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Arterioscler Thromb Vasc Biol. 2007 Aug;27(8):1803-10. Epub 2007 Jun 14.

A systematic review and meta-analysis of statin therapy in children with familial hypercholesterolemia.

Author information

1
Academic Medical Centre, Department of Vascular Medicine, Meibergdreef 9, 1105 AZ Amsterdam, The Netherlands.

Abstract

OBJECTIVE:

Functional and morphological changes of the arterial wall already present in young children with heterozygous familial hypercholesterolemia (HeFH) suggest that treatment should be initiated early in life to prevent premature atherosclerotic cardiovascular disease. The purpose of this study was to assess the efficacy and particularly safety of statin therapy in children with HeFH.

METHODS AND RESULTS:

We performed a meta-analysis of randomized, double-blind, placebo-controlled trials evaluating statin therapy in children aged 8 to 18 years with HeFH. Six studies (n=798 children) with 12 to 104 weeks of treatment were included. Total cholesterol, LDL cholesterol, and apolipoprotein B were significantly reduced, whereas HDL cholesterol and apolipoprotein A1 were significantly increased by statin therapy. No statistically significant differences were found between statin- and placebo-treated children with respect to the occurrence of adverse events (RR 0.99; 95% CI: 0.79 to 1.25), sexual development (RR of advancing > or = 1 stage in Tanner classification 0.96; 95% CI: 0.79 to 1.17), muscle toxicity (RR of CK > or = 10 times the upper limit of normal [ULN] 1.38; 95% CI: 0.18 to 10.82), or liver toxicity (RR of > or = 3 times the ULN for ASAT 0.98; 95% CI: 0.23 to 4.26 and for ALAT 2.03; 95% CI: 0.24 to 16.95). We found a minimal difference in growth in favor of the statin group (0.33 cm; 95% CI: 0.03 cm to 0.63 cm).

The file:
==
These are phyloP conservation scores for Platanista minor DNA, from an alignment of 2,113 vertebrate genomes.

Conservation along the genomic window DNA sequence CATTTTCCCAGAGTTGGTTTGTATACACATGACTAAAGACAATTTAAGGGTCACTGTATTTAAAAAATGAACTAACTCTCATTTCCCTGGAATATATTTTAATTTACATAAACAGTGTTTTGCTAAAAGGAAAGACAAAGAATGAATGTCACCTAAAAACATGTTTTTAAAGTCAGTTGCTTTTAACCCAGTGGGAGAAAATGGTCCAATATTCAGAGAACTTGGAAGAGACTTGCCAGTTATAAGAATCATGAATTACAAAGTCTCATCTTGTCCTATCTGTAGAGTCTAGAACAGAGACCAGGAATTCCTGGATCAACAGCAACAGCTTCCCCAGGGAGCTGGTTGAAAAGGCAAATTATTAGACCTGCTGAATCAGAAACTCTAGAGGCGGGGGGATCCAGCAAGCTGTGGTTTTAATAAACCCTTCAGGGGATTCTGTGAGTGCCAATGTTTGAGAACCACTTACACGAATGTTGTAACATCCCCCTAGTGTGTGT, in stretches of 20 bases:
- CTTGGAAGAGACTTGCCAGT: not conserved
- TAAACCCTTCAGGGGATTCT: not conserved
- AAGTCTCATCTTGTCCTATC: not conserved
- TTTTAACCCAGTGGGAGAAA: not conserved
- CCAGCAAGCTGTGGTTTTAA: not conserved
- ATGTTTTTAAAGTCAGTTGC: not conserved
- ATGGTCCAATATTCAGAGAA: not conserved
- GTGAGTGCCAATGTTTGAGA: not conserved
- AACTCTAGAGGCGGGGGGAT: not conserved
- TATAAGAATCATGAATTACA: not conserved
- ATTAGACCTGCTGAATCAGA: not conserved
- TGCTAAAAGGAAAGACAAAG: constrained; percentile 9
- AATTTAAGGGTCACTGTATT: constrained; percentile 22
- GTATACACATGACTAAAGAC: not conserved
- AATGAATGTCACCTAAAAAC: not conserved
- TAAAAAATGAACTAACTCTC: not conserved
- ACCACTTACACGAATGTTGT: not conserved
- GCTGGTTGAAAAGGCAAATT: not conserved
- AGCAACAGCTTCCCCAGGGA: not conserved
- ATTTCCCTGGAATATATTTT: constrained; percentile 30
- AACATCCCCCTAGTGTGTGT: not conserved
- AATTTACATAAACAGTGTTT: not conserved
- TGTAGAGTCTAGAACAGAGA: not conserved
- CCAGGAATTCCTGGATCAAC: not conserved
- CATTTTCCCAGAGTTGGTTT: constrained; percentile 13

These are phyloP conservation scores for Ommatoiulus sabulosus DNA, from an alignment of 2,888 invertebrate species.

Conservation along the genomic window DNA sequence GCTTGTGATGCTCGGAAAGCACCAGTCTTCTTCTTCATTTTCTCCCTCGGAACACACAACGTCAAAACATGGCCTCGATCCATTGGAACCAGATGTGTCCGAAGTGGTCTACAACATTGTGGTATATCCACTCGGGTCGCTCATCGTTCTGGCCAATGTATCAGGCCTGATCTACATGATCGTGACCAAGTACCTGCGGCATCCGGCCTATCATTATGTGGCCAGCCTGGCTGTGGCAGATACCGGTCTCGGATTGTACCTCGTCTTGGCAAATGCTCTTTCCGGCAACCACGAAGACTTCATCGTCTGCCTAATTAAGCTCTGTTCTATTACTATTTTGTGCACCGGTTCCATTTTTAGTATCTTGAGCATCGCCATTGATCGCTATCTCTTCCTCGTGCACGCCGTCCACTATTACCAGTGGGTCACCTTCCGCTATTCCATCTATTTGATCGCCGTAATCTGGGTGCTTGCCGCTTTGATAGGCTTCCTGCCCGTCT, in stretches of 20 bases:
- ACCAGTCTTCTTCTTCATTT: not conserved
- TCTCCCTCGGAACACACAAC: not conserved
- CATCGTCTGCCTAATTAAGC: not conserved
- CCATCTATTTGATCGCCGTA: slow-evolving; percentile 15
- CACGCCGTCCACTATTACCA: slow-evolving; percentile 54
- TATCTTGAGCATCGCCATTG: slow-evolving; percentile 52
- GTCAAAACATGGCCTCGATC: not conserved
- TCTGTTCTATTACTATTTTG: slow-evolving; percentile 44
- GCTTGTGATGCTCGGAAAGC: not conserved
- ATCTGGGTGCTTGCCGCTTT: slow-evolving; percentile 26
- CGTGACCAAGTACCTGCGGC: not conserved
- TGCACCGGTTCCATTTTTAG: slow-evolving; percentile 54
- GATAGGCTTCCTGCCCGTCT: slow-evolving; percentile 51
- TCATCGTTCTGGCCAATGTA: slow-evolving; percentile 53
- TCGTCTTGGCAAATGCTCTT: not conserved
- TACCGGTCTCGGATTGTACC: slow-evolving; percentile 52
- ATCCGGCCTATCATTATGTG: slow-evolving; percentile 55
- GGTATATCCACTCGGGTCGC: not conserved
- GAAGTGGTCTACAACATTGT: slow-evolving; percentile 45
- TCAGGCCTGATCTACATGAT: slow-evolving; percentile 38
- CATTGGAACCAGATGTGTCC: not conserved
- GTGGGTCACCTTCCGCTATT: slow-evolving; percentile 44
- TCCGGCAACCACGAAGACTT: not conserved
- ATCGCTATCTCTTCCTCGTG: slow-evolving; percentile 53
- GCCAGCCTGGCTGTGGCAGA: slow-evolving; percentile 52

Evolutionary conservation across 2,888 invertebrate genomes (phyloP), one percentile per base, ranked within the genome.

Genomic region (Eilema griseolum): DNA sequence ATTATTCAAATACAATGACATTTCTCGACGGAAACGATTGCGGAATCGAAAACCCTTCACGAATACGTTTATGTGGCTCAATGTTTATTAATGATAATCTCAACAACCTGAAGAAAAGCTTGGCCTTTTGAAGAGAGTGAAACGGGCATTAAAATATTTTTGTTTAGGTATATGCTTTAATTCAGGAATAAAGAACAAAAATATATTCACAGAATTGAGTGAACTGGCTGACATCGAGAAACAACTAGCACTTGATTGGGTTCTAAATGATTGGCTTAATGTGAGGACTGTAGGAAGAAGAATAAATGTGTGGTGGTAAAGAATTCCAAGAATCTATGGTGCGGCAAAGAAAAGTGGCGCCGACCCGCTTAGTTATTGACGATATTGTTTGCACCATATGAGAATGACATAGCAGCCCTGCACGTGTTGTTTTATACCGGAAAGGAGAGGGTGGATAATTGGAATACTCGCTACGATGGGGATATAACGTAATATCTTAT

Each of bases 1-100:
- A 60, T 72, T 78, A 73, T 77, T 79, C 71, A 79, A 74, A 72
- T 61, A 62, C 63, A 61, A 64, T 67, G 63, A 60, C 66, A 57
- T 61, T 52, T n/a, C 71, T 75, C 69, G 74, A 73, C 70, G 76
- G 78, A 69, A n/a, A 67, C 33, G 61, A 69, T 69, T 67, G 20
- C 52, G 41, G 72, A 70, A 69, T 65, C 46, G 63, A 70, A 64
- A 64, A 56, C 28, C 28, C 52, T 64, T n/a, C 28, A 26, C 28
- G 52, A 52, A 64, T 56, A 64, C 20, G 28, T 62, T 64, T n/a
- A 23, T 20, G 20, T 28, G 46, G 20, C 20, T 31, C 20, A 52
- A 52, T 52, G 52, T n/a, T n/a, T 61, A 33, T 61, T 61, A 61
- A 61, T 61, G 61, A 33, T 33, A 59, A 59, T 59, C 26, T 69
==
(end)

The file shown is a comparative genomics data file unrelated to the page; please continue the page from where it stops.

CONCLUSION:

In addition to the fact that statin treatment is efficacious, our results support the notion that statin treatment in children with HeFH is safe. Thus, even though further studies are required to assess lifelong safety, statin treatment should be considered for all children aged 8 to 18 with HeFH.

PMID:
17569881
DOI:
10.1161/ATVBAHA.107.145151
[Indexed for MEDLINE]

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